The concept of big data has been around for several years now, so most businesses we work with are already collecting tons of data, but the impact we see is that they aren’t able to use it or get value out of it even though it’s there. Where we do see companies successfully leveraging their data for insights, we see an immense impact – often it means allowing the business to scale a specific process or accomplish something automatically that used to be manual. And where we really see the impact of big data is businesses that are able to use real time data in their production environment for predictive analytics and machine learning – this is really where change happens and companies can innovate.

  1. How are your customers influenced by big data and how do you help them cope in this new technology age?

Lots of our customers are already using data in some ways, but they’re not able to keep up – they have trouble scaling their big data efforts. Even large enterprises that have 100-plus person data teams are not able to successfully deploy data products to production quickly enough to have the impact they want. We help our customers by providing a tool where data, and the projects created out of that data, are contained so that work is centralized (and therefore reproducible). We also make it possible to go from an experimental or sandbox state, playing with data and testing out different models, to production easily (yet in a controlled way) so that data teams are actually having a real-world impact and not constantly in a development state.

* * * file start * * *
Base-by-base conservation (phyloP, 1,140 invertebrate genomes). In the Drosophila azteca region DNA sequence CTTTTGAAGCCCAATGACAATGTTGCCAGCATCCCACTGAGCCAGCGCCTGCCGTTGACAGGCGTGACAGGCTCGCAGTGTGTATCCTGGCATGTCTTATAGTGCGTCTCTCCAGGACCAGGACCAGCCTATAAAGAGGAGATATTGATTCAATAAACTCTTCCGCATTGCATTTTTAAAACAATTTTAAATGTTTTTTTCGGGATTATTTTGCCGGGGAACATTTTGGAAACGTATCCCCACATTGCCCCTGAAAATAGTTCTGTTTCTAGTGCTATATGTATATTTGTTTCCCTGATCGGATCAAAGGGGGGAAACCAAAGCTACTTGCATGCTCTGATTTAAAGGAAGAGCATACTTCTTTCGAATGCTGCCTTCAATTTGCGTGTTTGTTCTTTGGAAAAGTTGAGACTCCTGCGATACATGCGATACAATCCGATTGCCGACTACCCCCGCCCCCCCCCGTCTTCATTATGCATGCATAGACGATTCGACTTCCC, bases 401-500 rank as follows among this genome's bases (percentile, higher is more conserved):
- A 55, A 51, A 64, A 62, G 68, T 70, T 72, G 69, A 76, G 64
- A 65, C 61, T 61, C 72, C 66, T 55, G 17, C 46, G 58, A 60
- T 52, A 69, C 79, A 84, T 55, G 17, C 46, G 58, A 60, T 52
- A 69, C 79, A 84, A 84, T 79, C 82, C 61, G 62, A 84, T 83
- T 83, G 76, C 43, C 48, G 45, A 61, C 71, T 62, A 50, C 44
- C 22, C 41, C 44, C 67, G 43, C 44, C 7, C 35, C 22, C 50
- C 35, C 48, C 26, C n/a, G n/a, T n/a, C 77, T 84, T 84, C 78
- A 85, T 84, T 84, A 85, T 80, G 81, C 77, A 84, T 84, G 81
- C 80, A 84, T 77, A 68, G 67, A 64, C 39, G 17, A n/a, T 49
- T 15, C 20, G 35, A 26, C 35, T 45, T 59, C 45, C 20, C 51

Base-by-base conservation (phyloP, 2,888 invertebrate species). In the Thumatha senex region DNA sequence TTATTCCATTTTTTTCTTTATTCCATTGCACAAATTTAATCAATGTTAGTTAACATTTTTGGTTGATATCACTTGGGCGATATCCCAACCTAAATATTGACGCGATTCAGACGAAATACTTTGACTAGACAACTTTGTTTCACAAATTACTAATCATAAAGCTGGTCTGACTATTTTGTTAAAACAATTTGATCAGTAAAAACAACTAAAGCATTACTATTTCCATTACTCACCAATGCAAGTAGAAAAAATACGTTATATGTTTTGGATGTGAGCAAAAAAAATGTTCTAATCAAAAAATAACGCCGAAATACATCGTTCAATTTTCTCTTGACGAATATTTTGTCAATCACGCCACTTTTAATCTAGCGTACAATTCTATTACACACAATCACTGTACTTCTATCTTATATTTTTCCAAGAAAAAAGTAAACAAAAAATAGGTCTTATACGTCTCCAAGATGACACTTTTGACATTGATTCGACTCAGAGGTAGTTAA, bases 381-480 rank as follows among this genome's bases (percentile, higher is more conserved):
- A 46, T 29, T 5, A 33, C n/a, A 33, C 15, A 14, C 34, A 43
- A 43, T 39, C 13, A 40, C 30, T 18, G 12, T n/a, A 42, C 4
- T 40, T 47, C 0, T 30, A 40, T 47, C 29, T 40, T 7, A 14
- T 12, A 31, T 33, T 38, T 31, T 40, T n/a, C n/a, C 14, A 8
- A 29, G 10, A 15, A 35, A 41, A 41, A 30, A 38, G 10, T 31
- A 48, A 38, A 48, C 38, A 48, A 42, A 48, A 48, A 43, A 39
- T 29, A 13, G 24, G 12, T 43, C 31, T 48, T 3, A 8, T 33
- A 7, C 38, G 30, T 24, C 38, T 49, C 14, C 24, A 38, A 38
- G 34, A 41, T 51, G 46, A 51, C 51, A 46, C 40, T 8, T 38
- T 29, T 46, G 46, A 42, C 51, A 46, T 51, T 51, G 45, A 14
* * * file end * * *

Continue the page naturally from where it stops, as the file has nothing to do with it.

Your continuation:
1. What are your general projections for your industry in the coming years?

Big data will only continue to grow and get even bigger, and of course, the Internet of Things (IoT) will play a large role in that. The proliferation of IoT will make real-time analysis an essential component of businesses’ data strategies. And since the field is still relatively new, I’m sure there will be other major developments yet to come that will greatly impact the industry as well, which is why it’s important for businesses to stay agile and be able to adapt quickly.